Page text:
It’s a funny thing, gratitude. When I was first starting to walk after my surgery, I was pretty grateful. I could walk around the house in my boot, I could ride my exercise bike a little bit, I could walk to the bathroom at work. A month ago when my foot had its major setback, I was once again reduced to being in a wheelchair all day. In order to get down the steps to the front walkway I had to crawl. The only way I could get any exercise at all was to do sit ups. I did something like 60 sit-ups a day. At the time, I thought, ‘I was grateful before, but I didn’t really recognize how much higher my quality of life was when I could do just a few things. I’m really going to be grateful when I can do them again.’
And here I am! I walked down the steps today. I rode the exercise bike for half an hour. And just for the record, I’m hella grateful.
Sometimes I pause in the middle of something I am doing and shake my head in wonder at how funny it all is. For example: I really like going to the local hot tub, but there are five or six rough wooden steps to get up to the tub. There I am crawling up through the puddles of water in my kneepads, using my forearms to lever myself up; my butt in the air, my nose inches from the wood. My determination is exceptional, but my dignity has fled.
My cat bites me when I cry. It turns out it’s a really fantastic trait. She’s really aggressive about it – there I am wallowing on the floor in a sea of self-pity, wailing away, and Spook will come tearing across the room yowling, in for the bite. She’s so determined about it, she really won’t stop until I stop crying. There she is, gnawing on me, and I cannot help but laugh. Instead of wallowing, I am on the floor laughing and laughing. She gives what I imagine to be a satisfied huff and curls up to be petted.
I always thought that if I went to prison I would use it as an opportunity to attain enlightenment. It was an idle fantasy, both an excuse for not meditating (while not in prison), and an enduring faith that I would always make the best of any given situation. Well, if this isn’t an opportunity to test that faith, nothing is. I am in a prison. A prison of a body that will not function, that hurts, and that confines me to a wheelchair.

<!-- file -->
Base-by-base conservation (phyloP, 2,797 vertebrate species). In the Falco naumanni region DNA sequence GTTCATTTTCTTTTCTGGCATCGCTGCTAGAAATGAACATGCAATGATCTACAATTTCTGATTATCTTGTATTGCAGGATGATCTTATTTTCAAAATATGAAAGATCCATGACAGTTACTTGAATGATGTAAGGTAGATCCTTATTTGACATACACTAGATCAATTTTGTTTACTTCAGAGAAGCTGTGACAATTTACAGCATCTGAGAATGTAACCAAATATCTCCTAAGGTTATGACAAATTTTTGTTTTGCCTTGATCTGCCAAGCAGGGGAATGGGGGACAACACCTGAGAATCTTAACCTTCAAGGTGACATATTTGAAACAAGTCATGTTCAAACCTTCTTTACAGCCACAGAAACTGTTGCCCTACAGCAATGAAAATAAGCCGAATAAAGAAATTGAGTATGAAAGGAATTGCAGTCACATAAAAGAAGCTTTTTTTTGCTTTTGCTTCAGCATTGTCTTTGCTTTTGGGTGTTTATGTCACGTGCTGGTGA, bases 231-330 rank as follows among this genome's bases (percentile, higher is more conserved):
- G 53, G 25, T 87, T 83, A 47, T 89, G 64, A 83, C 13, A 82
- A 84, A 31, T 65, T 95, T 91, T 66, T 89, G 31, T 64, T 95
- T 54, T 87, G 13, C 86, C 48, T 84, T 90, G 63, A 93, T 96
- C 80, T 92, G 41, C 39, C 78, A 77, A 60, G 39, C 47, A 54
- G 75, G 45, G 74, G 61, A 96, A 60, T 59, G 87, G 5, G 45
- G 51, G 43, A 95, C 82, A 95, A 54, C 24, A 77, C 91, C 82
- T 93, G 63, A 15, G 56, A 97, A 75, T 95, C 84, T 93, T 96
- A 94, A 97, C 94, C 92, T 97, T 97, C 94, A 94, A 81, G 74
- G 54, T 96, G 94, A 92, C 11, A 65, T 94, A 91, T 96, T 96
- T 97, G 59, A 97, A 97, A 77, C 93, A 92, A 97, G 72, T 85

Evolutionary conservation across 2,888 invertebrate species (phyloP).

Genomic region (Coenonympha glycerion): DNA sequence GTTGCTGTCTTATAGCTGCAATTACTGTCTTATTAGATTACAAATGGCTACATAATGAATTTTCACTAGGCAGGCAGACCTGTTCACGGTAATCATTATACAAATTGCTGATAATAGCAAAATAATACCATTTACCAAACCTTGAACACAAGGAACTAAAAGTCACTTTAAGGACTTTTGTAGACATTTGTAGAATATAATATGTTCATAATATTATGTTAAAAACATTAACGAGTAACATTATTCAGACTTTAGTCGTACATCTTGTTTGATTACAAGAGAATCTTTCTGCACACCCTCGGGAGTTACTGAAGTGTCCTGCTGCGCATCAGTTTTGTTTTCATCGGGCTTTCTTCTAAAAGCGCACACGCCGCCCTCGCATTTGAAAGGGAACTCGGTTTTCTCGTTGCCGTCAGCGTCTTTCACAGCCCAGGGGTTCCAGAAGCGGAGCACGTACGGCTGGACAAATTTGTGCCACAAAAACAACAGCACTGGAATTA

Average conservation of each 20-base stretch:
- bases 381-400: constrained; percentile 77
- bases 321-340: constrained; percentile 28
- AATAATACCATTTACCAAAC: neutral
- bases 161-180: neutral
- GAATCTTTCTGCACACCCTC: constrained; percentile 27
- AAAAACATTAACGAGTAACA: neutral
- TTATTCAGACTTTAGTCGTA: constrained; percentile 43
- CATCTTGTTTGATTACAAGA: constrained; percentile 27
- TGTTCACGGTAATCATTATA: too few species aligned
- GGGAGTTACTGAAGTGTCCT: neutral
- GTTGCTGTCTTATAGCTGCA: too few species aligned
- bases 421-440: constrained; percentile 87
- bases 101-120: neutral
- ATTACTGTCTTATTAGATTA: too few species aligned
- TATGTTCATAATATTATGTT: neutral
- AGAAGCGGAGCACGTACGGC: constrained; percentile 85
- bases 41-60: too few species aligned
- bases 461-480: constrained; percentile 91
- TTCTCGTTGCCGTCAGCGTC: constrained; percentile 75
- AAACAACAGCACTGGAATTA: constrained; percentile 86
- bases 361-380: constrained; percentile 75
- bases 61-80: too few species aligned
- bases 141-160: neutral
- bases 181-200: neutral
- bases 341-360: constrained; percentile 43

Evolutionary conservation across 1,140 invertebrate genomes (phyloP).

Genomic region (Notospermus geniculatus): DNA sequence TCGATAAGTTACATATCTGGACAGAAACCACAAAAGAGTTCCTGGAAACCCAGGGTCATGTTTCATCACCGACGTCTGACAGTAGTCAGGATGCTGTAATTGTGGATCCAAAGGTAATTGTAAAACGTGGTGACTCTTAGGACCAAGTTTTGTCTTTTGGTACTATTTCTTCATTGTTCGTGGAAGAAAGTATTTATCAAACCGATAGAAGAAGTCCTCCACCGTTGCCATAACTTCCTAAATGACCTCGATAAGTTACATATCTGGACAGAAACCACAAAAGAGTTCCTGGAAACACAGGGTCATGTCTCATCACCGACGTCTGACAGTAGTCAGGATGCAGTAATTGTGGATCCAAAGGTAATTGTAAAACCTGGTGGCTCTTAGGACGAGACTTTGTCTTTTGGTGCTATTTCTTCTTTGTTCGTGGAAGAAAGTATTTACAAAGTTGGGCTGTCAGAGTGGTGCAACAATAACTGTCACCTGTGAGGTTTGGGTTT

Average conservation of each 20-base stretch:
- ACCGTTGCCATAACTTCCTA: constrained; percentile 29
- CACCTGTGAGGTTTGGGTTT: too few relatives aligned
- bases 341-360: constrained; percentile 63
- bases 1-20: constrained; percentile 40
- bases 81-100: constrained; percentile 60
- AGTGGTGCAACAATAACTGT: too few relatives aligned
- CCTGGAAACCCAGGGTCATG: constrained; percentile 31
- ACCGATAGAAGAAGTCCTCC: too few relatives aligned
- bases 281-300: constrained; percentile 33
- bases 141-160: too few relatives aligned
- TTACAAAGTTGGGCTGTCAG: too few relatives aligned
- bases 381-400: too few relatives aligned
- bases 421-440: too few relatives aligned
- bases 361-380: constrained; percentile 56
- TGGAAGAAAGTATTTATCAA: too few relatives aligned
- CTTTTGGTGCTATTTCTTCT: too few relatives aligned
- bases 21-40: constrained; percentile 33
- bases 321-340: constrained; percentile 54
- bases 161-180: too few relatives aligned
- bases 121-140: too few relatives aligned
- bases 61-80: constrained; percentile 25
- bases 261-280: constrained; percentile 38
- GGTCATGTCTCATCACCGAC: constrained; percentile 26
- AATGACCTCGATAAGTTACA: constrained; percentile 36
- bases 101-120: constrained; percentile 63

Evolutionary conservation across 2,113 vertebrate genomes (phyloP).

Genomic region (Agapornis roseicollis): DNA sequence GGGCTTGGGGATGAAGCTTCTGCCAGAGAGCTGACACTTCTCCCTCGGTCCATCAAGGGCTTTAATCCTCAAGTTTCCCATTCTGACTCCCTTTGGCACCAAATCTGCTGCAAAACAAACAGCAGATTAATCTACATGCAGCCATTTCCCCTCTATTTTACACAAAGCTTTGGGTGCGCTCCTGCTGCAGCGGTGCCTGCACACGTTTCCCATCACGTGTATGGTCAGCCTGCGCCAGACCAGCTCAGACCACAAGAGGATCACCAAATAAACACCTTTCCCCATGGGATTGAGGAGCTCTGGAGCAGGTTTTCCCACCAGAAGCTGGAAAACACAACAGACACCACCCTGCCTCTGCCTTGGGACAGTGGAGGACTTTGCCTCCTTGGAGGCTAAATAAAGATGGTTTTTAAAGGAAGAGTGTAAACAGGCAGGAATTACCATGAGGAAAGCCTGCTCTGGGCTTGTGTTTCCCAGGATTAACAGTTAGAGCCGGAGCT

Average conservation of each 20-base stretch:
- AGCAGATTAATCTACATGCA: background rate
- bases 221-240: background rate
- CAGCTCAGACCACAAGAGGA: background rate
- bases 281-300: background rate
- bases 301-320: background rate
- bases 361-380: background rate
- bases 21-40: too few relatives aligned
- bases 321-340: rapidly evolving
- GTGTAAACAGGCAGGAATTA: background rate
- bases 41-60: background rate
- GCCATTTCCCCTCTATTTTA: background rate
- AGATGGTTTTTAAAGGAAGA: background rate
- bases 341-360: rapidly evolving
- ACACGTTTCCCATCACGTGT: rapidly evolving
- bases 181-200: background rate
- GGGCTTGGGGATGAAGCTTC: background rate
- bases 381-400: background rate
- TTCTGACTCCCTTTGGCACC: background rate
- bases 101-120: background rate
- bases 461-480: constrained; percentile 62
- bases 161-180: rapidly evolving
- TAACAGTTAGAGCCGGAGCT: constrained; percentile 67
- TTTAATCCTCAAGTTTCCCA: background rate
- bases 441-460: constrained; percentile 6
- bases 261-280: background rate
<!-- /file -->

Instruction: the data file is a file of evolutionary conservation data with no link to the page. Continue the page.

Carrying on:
And I have been meditating. Not as much as I had thought I would, but it has brought me a modicum of comfort as well as some insights. I am finally coming to understand why Buddhist teachers emphasize being in the present moment. Thich Nhat Hanh said that if you are in the present moment you are free, and I am beginning to see why. In each present moment I am often doing fine, even enjoying myself. I am enjoying doing situps. I am enjoying looking at the purple flowers of the tree. I am enjoying chatting on the phone to my friend. I am enjoying meeting my student. If you add all of those moments together, it is an enjoyable life. Even if my foot hurts and my wrists don’t work. It is only when my consciousness strays to the future that I suffer. That I worry about my work; I worry about how my husband will hold up doing all of the cooking; I worry that I will never kayak again. Right now I am free. Writing this blog.
I have been indulging my geeky side by tracking all of my tendonitis symptoms. This is the one for my wrists. Each day I color code the level of pain, then circle the pain region on my wrist with the same color. Like I said, it’s very Geeky. The tracking, the graphs, and the color coding make me happy. The fact that the pain just seems to keep going up and down does not.
This has been a week of a little too much despair for my taste, but what I want to write about is absurdity. Yesterday I had an eight hour day at work. I had to back to back meetings with students, then had to teach from 4 PM to 8 PM. By the third student, my surgery foot was throbbing. It was blowing up like a balloon, hot and prickling. While meeting with the student, I had to take my boot off and put my foot up on the desk. She appropriately marveled at my sausage toes. It got bad enough that I had to lie down on my office floor and send my student for an ice pack. There I was, lying on the floor, my foot propped on my wheelchair on a bag of ice, with sausage toes, and my chair walked in. She took one look at me, and we both laughed. She went on a mission for more ice, and my student returned to wheelchair me down to class, where I taught with my foot on an ice bag for four hours. There was a circular path around the room and they wheeled my wheelchair round and round to check their work. I am fortunate for such open-minded students, and caring colleagues.